]
)

New Figure.data Assignment

There are new restriction on the assignment of traces to the data property of a figure. The assigned value must be a list or a tuple of a subset of the traces already present in the figure. Assignment to data may be used to reorder and remove existing traces, but it may not currently be used to add new traces. New traces must be added using the add_trace, add_traces, or add_* methods.

For example, suppose a figure, fig, has 3 traces. The following command is valid and it will move the third trace to be the first, the first trace to be the second, and it will remove the second trace.

fig.data = [fig.data[2], fig.data[0]]

However this is not valid:

fig.data = [fig.data[0], go.Scatter(y=[2, 3, 1])]

It's not valid because it's introducing a new trace during assignment. This trace would need to be added using add_trace instead.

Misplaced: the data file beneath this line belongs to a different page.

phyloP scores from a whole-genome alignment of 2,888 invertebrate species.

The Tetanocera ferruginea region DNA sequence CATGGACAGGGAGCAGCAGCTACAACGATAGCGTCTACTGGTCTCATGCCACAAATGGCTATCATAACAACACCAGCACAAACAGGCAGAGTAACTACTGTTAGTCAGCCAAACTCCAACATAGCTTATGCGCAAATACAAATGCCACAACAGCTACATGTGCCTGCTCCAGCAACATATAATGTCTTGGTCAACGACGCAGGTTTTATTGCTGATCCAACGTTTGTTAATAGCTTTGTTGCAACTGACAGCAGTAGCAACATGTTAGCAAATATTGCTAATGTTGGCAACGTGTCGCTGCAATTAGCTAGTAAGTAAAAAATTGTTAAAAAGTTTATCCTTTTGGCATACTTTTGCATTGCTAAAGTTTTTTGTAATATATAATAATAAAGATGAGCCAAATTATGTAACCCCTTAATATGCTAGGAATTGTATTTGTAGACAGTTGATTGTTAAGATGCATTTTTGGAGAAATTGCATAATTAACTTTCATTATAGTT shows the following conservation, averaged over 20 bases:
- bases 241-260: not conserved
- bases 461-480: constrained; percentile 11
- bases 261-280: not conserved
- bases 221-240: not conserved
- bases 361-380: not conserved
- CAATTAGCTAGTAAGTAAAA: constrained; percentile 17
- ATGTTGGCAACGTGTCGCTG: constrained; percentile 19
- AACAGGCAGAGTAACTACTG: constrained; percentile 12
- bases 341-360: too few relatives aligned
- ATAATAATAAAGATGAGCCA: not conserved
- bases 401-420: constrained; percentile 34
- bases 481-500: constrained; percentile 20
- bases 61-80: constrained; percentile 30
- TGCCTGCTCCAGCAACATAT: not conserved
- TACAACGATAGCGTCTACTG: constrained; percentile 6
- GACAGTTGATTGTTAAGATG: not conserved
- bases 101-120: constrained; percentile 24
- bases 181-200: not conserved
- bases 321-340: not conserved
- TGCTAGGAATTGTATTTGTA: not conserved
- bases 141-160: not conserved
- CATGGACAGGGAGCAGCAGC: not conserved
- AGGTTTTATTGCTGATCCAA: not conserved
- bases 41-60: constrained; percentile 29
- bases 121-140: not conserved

Data array properties may not be specified as scalars

For example, the following is now invalid:

import plotly.graph_objs as go
go.Bar(x=1)

This should be replaced by:

import plotly.graph_objs as go
go.Bar(x=[1])

Removal of undocumented methods and properties

  • Several undocumented Figure methods have been removed. These include: .to_string, .strip_style, .get_data, .validate and .to_dataframe.

  • Graph objects no longer support the undocumented _raise parameter. They are always validated and always raise an exception on validation failures. It is still possible to pass a dict to plot/iplot with validate=False to bypass validation.